Tuesday, February 14, 2006


That Fudd -- as in Elmer --you waskaly wabbit ---

Great white hunter extrordinaire -- and piggish to boot.

The news reports say that after Whittington had gotten off his shot and went looking for his bird, Cheney and the other hunter went to another spot where they saw a covey of quail. Texas quail might be different from Missouri quail, but in Missouri when a shotgun goes off, every quail within earshot gets the hell out of Dodge. The story doesn't make sense.

None of the stories have commented on the fact that they were "road hunting", or hunting from a car. That is just about the lowest kind of low-rent, dishonorable kind of hunting there is (the phrase "road hunting" is often used synonymously with "poaching"). When I was growing up in Missouri, I went pheasant or quail hunting on scores of occasions with my Dad and others. We never would have hunted from a vehicle and it was an insult to even suggest that someone might. It was considered dangerous and declasse, as it was too great an advantage for the hunter to be "fair". It most states, including Texas, it is also illegal: "It is unlawful to hunt from or by means of motor-driven vehicles and land conveyances or aircraft of any kind except paraplegics and single or double amputees of legs may hunt from stationary motor-driven vehicles or land conveyances." However, Texas exempts private property owners from the prohibition when they are on their own land and Cheney was with the property owner on his ranch.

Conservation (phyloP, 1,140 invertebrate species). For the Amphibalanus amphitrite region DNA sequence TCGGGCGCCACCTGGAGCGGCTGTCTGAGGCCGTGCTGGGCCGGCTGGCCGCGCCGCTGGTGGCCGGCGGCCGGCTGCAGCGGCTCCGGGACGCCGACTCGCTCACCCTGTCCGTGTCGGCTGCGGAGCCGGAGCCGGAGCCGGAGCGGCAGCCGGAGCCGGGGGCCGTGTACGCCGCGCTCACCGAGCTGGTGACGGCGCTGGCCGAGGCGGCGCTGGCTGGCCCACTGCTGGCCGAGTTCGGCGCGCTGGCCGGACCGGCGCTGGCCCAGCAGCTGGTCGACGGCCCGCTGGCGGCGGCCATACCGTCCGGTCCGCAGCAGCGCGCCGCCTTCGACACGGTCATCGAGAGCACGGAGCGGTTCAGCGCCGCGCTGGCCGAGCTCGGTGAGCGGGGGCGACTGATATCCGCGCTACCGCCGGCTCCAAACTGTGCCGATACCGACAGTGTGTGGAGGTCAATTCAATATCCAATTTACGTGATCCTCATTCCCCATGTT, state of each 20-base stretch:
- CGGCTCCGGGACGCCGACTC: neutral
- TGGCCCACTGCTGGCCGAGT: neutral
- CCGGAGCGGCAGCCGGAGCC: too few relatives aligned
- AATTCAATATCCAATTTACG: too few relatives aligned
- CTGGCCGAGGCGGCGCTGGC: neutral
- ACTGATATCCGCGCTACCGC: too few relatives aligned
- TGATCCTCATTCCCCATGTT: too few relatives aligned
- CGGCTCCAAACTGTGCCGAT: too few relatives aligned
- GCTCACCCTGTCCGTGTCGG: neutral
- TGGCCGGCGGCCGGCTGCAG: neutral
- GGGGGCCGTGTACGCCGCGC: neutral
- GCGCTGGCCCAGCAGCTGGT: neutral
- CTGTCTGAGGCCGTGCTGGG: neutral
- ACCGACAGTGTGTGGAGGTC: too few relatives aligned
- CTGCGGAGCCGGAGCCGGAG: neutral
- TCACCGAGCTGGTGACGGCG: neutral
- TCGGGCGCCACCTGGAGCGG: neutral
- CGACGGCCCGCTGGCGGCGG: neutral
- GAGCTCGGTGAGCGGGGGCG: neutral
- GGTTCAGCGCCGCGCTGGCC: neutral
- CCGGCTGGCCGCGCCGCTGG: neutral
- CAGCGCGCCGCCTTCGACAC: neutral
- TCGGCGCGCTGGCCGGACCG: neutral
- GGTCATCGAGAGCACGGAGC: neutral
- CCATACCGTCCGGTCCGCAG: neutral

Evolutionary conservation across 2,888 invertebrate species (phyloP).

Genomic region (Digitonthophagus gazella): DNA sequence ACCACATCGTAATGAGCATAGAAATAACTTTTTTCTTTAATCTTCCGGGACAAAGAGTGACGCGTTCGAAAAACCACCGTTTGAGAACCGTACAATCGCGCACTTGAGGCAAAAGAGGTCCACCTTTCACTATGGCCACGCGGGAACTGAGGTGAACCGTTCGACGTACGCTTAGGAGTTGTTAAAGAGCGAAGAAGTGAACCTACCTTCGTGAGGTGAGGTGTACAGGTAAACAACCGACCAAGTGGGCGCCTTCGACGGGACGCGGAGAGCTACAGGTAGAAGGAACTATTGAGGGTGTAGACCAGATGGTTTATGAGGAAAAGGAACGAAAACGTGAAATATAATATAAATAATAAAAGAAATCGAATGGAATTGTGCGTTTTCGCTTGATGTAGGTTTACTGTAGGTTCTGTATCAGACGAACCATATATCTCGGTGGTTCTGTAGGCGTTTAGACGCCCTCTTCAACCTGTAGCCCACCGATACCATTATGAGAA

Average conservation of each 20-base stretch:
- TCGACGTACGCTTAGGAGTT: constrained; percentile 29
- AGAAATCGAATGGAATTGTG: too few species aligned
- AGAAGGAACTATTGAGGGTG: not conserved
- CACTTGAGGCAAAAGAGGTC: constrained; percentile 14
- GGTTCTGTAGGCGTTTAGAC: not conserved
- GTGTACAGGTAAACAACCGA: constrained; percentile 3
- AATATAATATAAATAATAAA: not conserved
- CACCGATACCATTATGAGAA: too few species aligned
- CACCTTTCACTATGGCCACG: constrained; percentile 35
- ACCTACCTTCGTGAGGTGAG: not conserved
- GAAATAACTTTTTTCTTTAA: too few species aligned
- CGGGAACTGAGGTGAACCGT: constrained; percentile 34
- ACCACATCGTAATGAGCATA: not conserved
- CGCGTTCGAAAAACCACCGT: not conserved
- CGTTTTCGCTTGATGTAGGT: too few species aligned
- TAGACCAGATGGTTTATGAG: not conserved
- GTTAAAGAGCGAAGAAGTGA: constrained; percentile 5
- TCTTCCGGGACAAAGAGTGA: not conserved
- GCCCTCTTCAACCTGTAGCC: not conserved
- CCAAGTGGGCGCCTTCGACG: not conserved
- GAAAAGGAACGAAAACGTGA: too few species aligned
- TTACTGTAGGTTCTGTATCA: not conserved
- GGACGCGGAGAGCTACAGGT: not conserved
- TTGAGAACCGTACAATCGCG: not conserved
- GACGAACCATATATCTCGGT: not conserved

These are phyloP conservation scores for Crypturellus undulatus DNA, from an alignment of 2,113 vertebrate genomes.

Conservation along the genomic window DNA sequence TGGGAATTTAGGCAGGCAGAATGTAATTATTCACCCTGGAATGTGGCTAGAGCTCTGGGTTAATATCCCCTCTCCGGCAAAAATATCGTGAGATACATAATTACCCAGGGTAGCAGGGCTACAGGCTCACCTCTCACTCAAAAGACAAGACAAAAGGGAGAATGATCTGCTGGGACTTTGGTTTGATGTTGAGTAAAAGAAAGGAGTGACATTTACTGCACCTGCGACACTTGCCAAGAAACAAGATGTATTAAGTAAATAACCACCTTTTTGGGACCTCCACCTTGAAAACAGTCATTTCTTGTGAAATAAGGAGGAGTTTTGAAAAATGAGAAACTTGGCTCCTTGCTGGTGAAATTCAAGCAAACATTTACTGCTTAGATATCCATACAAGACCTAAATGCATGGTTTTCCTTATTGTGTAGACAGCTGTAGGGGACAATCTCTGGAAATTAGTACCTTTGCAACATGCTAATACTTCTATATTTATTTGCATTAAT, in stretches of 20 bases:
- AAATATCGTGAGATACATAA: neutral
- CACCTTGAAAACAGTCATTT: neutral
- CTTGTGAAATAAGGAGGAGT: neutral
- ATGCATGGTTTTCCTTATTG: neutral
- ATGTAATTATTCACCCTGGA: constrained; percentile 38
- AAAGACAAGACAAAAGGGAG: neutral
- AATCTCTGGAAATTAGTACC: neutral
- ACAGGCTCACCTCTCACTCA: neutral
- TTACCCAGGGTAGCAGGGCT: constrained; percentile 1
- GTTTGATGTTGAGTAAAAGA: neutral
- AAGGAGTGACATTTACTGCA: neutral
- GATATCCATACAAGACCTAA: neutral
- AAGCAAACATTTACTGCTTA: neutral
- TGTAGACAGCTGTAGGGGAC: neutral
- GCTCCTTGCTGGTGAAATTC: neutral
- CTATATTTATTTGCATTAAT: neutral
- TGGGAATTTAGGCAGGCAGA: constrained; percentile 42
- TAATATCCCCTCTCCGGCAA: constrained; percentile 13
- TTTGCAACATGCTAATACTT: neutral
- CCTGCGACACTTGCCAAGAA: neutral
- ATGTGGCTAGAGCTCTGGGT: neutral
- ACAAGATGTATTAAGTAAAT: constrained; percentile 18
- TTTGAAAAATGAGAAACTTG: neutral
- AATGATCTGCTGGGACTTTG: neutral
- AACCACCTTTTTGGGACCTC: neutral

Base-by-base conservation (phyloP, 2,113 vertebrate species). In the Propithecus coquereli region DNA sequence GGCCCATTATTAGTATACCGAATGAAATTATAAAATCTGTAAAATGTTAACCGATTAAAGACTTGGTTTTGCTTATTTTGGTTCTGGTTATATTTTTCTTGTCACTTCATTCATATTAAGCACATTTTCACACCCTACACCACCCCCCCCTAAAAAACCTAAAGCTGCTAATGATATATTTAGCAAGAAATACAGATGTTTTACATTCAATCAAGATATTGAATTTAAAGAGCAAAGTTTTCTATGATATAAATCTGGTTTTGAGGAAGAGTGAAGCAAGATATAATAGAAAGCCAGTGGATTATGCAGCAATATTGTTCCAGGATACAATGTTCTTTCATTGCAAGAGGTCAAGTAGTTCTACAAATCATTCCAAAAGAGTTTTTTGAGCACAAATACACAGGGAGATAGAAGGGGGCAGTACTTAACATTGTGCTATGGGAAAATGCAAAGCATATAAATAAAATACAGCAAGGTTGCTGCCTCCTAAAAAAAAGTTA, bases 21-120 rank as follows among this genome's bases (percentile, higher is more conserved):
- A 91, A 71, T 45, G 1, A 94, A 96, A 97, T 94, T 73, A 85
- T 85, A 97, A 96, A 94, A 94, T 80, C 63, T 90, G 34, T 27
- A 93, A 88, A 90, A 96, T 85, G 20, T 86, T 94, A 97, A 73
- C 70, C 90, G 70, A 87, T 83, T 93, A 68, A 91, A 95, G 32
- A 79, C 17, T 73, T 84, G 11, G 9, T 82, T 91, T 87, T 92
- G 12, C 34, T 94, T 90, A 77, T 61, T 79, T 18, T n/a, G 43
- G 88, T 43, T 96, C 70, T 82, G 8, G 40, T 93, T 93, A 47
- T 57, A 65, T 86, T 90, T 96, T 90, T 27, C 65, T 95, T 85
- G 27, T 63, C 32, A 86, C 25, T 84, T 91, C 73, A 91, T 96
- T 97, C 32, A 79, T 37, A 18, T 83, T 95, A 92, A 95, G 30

But it is still really tacky.

Hunting quail in Texas requires an "Upland game bird stamp", which costs $7. This is a relatively new requirement, but I'll bet Cheney didn't have one.

The spin is that Whittington "came up from behind the Vice President", implying that he snuck up on him or was somehow partially responsible because Cheney didn't know he was there. When hunting, it is bad form to walk in front of someone's gun. When given a choice, one would always approach another hunter from behind.

Cheney has gotten negative press in the past for participating in "canned hunts" and a couple of years ago he got really negative press for going on a canned pheasant hunt in Pennsylvania where he got between 70 and 95 birds (depending on which report is to be believed). The typical daily limit in places like Iowa and South Dakota, where there are many more pheasants than Pennsylvania, is 3 or 5 per day and a possession limit of 15 or 20. To many of our milieu, hunting is hunting is hunting and the distinctions noted above aren't that big of a deal.

To hunters, these are important distinctions. Hunting regulations are strictly enforced in most states and every sixpack Joe knows he better abide by them or he'll get in trouble. Most hunters aren't affluent suede vest guys, they are working class guys within a couple of generations of agriculatural roots. The gluttony of shooting 70 pheasant in a day is almost impossible for them to comprehend. Focusing on the kill rather than the hunt is frowned upon. Killing more than you can eat is frowned upon. Canned hunts and that kind of over-indulgence is for the Rambo hunters, who are not thought highly of by the old-fashioned Izaak Walton league type of guys, like my Dad.

Present score:
Birds zero
Veep - one elderly, rich, white, Republican trial lawyer

Quote from Cheney: We are trying everything we can to solve the Social Security problem, everyone has to help out.


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